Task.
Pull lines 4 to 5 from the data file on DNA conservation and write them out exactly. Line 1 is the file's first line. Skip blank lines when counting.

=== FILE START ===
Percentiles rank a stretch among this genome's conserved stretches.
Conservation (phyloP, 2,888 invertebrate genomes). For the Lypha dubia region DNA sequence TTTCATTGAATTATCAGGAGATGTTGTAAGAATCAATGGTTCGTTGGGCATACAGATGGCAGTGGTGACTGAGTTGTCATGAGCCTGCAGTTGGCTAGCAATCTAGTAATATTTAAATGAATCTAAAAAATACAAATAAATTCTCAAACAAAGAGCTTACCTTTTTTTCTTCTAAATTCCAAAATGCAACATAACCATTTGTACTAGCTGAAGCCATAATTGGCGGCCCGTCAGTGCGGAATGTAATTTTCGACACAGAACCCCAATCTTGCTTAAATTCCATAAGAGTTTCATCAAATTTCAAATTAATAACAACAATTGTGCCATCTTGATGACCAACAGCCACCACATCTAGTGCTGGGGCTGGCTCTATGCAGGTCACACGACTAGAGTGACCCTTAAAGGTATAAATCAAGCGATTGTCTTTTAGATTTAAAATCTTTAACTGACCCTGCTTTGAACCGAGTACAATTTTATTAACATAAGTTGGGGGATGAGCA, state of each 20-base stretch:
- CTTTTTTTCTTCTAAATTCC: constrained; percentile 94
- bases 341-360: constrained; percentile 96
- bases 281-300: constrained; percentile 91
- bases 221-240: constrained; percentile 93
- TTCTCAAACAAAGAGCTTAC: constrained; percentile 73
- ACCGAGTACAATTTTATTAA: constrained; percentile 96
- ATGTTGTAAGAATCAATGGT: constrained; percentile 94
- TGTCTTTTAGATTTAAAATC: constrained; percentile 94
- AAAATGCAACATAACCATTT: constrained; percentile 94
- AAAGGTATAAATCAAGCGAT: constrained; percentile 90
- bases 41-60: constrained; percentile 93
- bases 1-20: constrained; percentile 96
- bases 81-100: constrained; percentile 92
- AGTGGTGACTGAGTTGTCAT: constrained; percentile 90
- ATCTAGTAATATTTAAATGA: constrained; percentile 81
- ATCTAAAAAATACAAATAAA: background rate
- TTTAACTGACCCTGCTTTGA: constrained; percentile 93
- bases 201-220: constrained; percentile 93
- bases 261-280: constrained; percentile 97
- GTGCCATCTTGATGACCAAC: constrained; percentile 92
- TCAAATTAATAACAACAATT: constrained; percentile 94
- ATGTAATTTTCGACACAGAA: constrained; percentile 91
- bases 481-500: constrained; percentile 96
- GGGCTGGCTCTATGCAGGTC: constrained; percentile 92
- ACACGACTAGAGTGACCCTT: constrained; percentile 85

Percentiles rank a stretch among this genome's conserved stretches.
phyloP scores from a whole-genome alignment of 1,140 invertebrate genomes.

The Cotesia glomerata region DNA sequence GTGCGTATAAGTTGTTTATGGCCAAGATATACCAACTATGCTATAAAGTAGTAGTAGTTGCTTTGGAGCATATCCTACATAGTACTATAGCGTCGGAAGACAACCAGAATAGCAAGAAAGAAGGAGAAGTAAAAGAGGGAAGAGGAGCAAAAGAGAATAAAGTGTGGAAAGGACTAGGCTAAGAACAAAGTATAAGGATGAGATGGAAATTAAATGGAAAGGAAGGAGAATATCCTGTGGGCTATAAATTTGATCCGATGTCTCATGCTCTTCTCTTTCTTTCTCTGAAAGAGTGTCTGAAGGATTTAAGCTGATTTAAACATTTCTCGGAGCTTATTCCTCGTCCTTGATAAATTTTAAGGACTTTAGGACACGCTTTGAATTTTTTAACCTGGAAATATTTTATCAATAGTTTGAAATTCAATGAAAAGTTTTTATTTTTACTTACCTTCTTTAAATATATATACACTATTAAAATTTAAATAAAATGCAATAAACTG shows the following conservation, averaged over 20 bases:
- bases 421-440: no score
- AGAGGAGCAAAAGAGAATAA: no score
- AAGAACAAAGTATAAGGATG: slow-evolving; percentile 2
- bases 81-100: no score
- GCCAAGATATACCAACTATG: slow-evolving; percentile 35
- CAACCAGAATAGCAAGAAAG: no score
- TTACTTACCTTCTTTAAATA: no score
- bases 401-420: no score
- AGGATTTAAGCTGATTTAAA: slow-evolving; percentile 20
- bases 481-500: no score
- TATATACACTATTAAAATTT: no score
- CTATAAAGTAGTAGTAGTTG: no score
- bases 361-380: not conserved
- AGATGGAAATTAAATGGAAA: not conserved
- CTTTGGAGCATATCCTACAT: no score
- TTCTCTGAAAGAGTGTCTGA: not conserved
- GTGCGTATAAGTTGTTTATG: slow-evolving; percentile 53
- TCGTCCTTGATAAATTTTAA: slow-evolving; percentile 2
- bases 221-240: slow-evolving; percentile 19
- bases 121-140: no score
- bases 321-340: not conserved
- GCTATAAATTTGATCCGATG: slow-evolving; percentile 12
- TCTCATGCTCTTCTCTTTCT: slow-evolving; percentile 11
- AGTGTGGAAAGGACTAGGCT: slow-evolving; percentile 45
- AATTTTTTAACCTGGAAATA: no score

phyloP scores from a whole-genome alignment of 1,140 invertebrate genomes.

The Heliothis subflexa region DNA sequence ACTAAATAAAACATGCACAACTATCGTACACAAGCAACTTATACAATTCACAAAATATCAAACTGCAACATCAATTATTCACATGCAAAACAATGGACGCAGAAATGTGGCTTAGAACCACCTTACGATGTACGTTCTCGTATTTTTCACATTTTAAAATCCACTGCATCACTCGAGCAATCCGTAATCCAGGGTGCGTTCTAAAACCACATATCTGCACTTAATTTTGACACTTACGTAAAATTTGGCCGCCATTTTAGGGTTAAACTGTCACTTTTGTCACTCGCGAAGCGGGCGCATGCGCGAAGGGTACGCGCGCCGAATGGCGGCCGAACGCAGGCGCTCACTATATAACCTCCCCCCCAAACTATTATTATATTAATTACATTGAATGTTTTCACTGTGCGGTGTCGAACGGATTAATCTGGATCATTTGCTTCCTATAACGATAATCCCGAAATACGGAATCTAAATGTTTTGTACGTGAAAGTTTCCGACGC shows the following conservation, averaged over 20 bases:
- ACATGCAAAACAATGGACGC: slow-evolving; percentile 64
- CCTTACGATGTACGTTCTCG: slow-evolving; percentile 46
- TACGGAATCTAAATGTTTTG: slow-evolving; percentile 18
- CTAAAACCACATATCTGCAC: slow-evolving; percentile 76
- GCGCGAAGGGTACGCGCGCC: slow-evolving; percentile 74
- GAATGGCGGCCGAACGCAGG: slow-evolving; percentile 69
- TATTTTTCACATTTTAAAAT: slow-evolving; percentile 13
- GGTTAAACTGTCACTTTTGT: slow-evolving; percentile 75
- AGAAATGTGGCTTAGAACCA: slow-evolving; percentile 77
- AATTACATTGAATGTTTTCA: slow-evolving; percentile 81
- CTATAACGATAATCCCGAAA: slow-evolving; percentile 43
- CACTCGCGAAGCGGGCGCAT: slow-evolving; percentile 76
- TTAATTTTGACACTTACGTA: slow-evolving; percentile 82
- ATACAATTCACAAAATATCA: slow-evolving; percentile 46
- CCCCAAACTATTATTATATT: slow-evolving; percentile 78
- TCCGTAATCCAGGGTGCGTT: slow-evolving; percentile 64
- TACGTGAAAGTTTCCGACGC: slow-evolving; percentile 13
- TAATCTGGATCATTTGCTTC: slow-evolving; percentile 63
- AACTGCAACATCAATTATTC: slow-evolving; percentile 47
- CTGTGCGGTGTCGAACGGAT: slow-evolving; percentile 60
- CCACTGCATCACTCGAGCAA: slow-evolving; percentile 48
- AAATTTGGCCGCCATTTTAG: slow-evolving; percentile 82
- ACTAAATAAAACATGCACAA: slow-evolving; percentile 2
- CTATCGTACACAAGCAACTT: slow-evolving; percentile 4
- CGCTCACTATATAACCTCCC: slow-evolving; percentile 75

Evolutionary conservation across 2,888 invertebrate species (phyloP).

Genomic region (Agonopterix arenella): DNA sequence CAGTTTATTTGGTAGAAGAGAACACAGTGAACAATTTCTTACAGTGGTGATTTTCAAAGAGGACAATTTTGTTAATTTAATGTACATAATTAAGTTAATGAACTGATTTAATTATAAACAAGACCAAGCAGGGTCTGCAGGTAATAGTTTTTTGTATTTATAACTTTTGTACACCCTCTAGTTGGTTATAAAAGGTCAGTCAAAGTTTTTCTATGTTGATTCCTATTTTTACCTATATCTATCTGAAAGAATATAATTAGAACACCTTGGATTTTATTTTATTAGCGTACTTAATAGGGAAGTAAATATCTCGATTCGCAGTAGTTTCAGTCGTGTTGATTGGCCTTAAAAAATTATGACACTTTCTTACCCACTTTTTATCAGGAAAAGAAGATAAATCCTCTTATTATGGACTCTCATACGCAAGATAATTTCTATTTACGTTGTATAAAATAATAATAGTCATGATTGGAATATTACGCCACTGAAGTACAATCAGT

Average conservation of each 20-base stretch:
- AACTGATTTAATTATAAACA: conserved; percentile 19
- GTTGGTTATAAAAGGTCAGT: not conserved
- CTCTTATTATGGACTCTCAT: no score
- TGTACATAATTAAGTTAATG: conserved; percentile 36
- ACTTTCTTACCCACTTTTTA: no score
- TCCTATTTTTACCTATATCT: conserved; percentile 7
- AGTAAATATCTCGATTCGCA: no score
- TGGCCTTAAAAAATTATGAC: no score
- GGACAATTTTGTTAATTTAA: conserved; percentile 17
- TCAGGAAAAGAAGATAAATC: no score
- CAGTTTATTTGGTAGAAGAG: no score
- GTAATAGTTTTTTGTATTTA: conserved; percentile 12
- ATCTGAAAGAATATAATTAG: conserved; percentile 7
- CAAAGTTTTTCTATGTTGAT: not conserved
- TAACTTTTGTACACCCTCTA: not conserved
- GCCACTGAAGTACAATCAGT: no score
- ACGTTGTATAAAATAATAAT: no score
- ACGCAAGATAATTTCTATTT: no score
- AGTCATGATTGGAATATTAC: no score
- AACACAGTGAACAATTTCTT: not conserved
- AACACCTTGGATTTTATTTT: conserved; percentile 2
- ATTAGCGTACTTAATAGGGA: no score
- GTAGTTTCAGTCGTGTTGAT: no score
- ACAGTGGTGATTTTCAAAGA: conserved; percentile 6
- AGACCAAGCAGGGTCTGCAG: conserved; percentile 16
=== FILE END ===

- bases 341-360: constrained; percentile 96
- bases 281-300: constrained; percentile 91